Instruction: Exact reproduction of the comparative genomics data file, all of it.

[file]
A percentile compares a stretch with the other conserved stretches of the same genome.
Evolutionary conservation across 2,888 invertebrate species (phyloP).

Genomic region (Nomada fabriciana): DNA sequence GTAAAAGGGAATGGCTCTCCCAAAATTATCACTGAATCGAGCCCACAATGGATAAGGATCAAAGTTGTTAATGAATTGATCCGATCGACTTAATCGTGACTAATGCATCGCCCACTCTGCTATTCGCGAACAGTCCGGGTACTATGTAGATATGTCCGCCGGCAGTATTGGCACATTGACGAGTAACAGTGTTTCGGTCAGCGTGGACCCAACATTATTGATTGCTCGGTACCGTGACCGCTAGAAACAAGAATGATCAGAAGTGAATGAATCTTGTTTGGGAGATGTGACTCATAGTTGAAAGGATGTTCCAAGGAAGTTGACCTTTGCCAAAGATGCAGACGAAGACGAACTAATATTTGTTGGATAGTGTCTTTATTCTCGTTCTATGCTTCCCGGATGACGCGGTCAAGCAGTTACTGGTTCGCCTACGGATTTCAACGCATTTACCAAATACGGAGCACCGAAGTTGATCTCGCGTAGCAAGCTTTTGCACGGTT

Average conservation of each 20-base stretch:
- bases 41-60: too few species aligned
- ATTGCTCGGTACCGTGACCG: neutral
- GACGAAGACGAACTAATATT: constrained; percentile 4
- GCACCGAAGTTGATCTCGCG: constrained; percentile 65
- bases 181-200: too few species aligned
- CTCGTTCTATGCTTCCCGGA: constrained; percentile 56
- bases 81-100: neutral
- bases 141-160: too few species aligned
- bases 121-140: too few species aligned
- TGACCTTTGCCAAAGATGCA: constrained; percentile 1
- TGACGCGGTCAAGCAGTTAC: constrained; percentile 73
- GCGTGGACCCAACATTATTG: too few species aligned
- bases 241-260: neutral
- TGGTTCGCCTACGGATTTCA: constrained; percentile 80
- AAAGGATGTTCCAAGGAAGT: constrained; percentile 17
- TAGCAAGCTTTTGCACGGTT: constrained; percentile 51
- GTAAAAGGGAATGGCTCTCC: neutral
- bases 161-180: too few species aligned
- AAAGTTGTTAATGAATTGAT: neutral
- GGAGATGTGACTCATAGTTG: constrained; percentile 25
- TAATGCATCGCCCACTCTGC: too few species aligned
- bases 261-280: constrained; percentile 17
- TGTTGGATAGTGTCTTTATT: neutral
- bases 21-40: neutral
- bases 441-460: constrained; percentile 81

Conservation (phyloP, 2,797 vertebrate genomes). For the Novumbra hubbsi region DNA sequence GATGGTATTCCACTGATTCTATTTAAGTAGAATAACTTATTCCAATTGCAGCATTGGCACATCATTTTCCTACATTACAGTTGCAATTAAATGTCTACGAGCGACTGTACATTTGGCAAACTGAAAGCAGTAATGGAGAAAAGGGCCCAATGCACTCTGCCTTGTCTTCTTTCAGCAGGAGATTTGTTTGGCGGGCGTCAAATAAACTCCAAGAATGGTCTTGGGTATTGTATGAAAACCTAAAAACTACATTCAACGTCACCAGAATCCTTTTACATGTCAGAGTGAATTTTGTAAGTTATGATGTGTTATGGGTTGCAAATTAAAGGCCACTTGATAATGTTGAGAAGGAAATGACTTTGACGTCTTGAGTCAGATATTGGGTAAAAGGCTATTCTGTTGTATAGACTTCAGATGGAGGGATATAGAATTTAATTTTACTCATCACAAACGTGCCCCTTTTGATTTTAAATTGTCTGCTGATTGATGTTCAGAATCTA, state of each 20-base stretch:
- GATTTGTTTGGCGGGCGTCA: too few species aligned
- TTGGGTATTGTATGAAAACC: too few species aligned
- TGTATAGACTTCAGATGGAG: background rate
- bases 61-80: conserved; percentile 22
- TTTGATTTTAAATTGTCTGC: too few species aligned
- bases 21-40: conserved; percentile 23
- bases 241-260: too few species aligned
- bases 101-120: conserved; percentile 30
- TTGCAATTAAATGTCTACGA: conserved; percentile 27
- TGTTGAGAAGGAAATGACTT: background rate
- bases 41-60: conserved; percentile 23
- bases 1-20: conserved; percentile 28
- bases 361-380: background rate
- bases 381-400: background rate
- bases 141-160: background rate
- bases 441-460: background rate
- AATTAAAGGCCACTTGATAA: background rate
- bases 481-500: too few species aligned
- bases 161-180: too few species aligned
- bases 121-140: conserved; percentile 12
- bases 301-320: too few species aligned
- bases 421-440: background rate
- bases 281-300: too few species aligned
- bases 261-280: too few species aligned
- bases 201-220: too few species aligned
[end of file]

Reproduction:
A percentile compares a stretch with the other conserved stretches of the same genome.
Evolutionary conservation across 2,888 invertebrate species (phyloP).

Genomic region (Nomada fabriciana): DNA sequence GTAAAAGGGAATGGCTCTCCCAAAATTATCACTGAATCGAGCCCACAATGGATAAGGATCAAAGTTGTTAATGAATTGATCCGATCGACTTAATCGTGACTAATGCATCGCCCACTCTGCTATTCGCGAACAGTCCGGGTACTATGTAGATATGTCCGCCGGCAGTATTGGCACATTGACGAGTAACAGTGTTTCGGTCAGCGTGGACCCAACATTATTGATTGCTCGGTACCGTGACCGCTAGAAACAAGAATGATCAGAAGTGAATGAATCTTGTTTGGGAGATGTGACTCATAGTTGAAAGGATGTTCCAAGGAAGTTGACCTTTGCCAAAGATGCAGACGAAGACGAACTAATATTTGTTGGATAGTGTCTTTATTCTCGTTCTATGCTTCCCGGATGACGCGGTCAAGCAGTTACTGGTTCGCCTACGGATTTCAACGCATTTACCAAATACGGAGCACCGAAGTTGATCTCGCGTAGCAAGCTTTTGCACGGTT

Average conservation of each 20-base stretch:
- bases 41-60: too few species aligned
- ATTGCTCGGTACCGTGACCG: neutral
- GACGAAGACGAACTAATATT: constrained; percentile 4
- GCACCGAAGTTGATCTCGCG: constrained; percentile 65
- bases 181-200: too few species aligned
- CTCGTTCTATGCTTCCCGGA: constrained; percentile 56
- bases 81-100: neutral
- bases 141-160: too few species aligned
- bases 121-140: too few species aligned
- TGACCTTTGCCAAAGATGCA: constrained; percentile 1
- TGACGCGGTCAAGCAGTTAC: constrained; percentile 73
- GCGTGGACCCAACATTATTG: too few species aligned
- bases 241-260: neutral
- TGGTTCGCCTACGGATTTCA: constrained; percentile 80
- AAAGGATGTTCCAAGGAAGT: constrained; percentile 17
- TAGCAAGCTTTTGCACGGTT: constrained; percentile 51
- GTAAAAGGGAATGGCTCTCC: neutral
- bases 161-180: too few species aligned
- AAAGTTGTTAATGAATTGAT: neutral
- GGAGATGTGACTCATAGTTG: constrained; percentile 25
- TAATGCATCGCCCACTCTGC: too few species aligned
- bases 261-280: constrained; percentile 17
- TGTTGGATAGTGTCTTTATT: neutral
- bases 21-40: neutral
- bases 441-460: constrained; percentile 81

Conservation (phyloP, 2,797 vertebrate genomes). For the Novumbra hubbsi region DNA sequence GATGGTATTCCACTGATTCTATTTAAGTAGAATAACTTATTCCAATTGCAGCATTGGCACATCATTTTCCTACATTACAGTTGCAATTAAATGTCTACGAGCGACTGTACATTTGGCAAACTGAAAGCAGTAATGGAGAAAAGGGCCCAATGCACTCTGCCTTGTCTTCTTTCAGCAGGAGATTTGTTTGGCGGGCGTCAAATAAACTCCAAGAATGGTCTTGGGTATTGTATGAAAACCTAAAAACTACATTCAACGTCACCAGAATCCTTTTACATGTCAGAGTGAATTTTGTAAGTTATGATGTGTTATGGGTTGCAAATTAAAGGCCACTTGATAATGTTGAGAAGGAAATGACTTTGACGTCTTGAGTCAGATATTGGGTAAAAGGCTATTCTGTTGTATAGACTTCAGATGGAGGGATATAGAATTTAATTTTACTCATCACAAACGTGCCCCTTTTGATTTTAAATTGTCTGCTGATTGATGTTCAGAATCTA, state of each 20-base stretch:
- GATTTGTTTGGCGGGCGTCA: too few species aligned
- TTGGGTATTGTATGAAAACC: too few species aligned
- TGTATAGACTTCAGATGGAG: background rate
- bases 61-80: conserved; percentile 22
- TTTGATTTTAAATTGTCTGC: too few species aligned
- bases 21-40: conserved; percentile 23
- bases 241-260: too few species aligned
- bases 101-120: conserved; percentile 30
- TTGCAATTAAATGTCTACGA: conserved; percentile 27
- TGTTGAGAAGGAAATGACTT: background rate
- bases 41-60: conserved; percentile 23
- bases 1-20: conserved; percentile 28
- bases 361-380: background rate
- bases 381-400: background rate
- bases 141-160: background rate
- bases 441-460: background rate
- AATTAAAGGCCACTTGATAA: background rate
- bases 481-500: too few species aligned
- bases 161-180: too few species aligned
- bases 121-140: conserved; percentile 12
- bases 301-320: too few species aligned
- bases 421-440: background rate
- bases 281-300: too few species aligned
- bases 261-280: too few species aligned
- bases 201-220: too few species aligned